Adobe Slaps Intelligent Humans In The Face.

It’s one thing to drop stinky bait into the water, it’s quite another to dynamite the pond, which is what the screed from Adobe “Platform Evangelist” Lee Brimelow does, even with a sentence redacted at Adobe’s own request…

“This has nothing to do whatsoever with bringing the Flash player to Apple’s devices.”

No, it has to do with bringing Flash code to Apple’s devices (albeit re-compiled); Adobe’s end game is served either way.

“Adobe and Apple has had a long relationship and each has helped the other get where they are today.”

And yet Adobe ignored Apple in the late 90s and most of this decade.

“All we want is to provide creative professionals an avenue to deploy their work to as many devices as possible.”

Read: All we want is for lowest common denominator Flash apps to be everywhere, it’s just a coincidence that Flash is our product.

“Many of Adobe’s supporters have mentioned that we should discontinue the Creative Suite products on OS X as a form of retaliation. Again, this is something that Adobe would never consider in a million years.”

Right, because even with Adobe’s foot-dragging to upgrade to Universal apps, Mac users are used to the abuse and still pay for the software. Even Adobe isn’t stupid enough to cut their nose off to spite their face.

“We are not looking to abuse our loyal users and make them pawns for the sake of trying to hurt another company.”

Bullshit:

  • Where was Adobe’s alleged love of “loyal users” when they killed Premiere for the Mac?
  • Where was their sense of loyalty when they skipped an entire release of Photoshop Elements for the Mac?
  • What about the loyal users of Flash on the Mac that have always suffered with crappy performance?

(That last point turned lots of Mac Flash users into loyal ClickToFlash users.)

“Now let me put aside my role as an official representative of Adobe for a moment…”

You’re an “official representative”? Wow.

“to make it clear what is going through my mind at the moment.”

Invective?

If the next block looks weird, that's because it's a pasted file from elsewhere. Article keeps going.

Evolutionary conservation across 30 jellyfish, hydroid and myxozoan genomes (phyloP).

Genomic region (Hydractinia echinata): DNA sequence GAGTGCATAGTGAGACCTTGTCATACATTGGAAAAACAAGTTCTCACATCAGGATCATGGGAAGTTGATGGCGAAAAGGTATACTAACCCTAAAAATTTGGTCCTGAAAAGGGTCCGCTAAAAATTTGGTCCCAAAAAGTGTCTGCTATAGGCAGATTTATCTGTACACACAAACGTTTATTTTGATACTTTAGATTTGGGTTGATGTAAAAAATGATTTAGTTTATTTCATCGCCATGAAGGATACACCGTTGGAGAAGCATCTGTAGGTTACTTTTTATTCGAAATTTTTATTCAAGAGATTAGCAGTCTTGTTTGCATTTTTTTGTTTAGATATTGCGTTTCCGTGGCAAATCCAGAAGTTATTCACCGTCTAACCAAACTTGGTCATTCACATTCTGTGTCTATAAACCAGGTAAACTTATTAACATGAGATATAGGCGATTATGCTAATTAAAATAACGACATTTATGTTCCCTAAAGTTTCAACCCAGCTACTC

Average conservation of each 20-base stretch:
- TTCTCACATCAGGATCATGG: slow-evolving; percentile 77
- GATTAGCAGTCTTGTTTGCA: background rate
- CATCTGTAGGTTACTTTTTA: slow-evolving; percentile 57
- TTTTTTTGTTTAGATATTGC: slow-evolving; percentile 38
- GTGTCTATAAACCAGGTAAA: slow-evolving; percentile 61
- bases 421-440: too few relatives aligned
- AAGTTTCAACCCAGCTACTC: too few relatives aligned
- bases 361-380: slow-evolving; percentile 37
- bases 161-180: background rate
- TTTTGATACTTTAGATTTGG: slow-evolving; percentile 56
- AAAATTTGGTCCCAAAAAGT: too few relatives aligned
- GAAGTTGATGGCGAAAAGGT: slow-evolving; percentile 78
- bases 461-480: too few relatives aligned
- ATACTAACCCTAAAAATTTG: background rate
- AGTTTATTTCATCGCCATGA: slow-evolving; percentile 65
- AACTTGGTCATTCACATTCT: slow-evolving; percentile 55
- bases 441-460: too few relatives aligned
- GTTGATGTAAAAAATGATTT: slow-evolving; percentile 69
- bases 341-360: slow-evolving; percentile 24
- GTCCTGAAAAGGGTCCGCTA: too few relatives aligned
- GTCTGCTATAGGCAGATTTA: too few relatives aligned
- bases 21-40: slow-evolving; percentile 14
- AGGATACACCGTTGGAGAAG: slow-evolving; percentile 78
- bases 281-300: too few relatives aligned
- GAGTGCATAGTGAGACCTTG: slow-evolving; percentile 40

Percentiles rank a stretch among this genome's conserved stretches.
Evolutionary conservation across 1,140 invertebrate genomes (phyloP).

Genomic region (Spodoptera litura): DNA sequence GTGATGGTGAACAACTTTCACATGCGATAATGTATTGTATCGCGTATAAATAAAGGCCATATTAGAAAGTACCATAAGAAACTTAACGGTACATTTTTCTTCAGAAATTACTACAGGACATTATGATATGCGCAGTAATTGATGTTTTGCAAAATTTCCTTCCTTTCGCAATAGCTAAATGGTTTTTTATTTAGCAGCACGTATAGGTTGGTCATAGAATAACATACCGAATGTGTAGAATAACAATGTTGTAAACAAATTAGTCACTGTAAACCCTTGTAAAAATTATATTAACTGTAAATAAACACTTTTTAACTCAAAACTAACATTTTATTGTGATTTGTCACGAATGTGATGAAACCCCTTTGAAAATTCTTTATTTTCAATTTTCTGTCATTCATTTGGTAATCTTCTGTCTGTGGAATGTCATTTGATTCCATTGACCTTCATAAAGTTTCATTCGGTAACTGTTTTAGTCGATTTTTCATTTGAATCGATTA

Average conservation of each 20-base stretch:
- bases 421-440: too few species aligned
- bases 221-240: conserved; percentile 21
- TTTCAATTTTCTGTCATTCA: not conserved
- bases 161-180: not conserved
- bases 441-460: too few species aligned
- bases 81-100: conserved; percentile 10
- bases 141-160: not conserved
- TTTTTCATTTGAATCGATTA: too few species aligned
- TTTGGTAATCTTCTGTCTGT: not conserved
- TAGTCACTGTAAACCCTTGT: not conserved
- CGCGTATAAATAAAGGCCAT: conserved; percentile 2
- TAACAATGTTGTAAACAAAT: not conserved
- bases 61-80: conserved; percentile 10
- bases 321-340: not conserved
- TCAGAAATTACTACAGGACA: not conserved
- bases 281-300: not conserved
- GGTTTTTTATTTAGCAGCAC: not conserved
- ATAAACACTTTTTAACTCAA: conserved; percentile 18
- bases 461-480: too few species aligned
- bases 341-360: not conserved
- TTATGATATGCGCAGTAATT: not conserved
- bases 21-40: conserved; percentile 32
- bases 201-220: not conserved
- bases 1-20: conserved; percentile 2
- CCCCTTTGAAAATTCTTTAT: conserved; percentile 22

“Go screw yourself Apple.”

Evangelize much?

“Comments disabled as I’m not interested in hearing from the Cupertino Comment SPAM bots.”

Chicken.

To sum up his post: When Adobe makes decisions that don’t include Apple, it’s business. When Apple makes decisions that don’t include Adobe, it’s a face slap.

It’s not Apple’s fault Adobe can’t get Flash to run worth a damn on mobile devices. Nor is it Apple’s fault Adobe’s poor decisions regarding the viability of the Mac platform are coming back to haunt them.

Adobe acted in their own self-interest, probably thinking (as many did) that Apple would go under. There’s nothing wrong with that; it’s what businesses should do. But guess what? Apple didn’t go under, and they get to make business decisions, too. It just so happens they don’t feel the need for the Flash platform any more than Adobe felt the need for the Mac a decade ago.

It’s tough all over, Adobe, but geez, suck it up, will ya? Act like the mature company you’re supposed to be and recognize that karma’s a bitch. Whining about it won’t do any good. Neither will BS-laced “holier than thou” posts. Bitterness is never pretty.

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9 thoughts on “Adobe Slaps Intelligent Humans In The Face.

  1. This really is history repeating itself. Before Adobe acquired Macromedia the dumb clubkids of San Francisco were blustering like this– They had just acquired Futuresplash and ran with it, blustering all the way and playing it low and fast with their competition, Adobe. Imitation is the best form of flattery, right?Adobe dropped the hammer and sued them over user interface IP. After a couple years of this nonsense MM got acquired by Adobe. Adobe then changed their ENTIRE emphasis to Flash, and tried to bully its way onto the iPhone. Remember that speech by their DUMB Indiot MBA ‘we are dedicated to getting Flash on the iPhone’? That didn’t go over too well. No blessing from Apple = if you try to end run them, expect a response.Now here we go again. Adobe’s been doing this adversarial dance with Apple, gloating & blustering about Flash — it’s probably the same idiots who got acquired but NOT laid off.. and Apple drops the hammer. As expected.No lawsuit or anything meaningful, just tightening up rules. Adopey KNEW they didn’t have Apple’s blessing, what did they expect? “Yeah, go ahead and dilute our mobile platform with something you can’t even get right on the OTHER handsets? Let alone the Mac platform that we have to keep helping you with, and now have to sandbox your PLUGIN in??Bluster, Hammer, some back channel deal, eventual M&A. Adobe suffered from the last M&A. It seems that M&A is all Adobe does these days.. when they’re not laying folks off.Don’t do it, Apple… it’s a trap.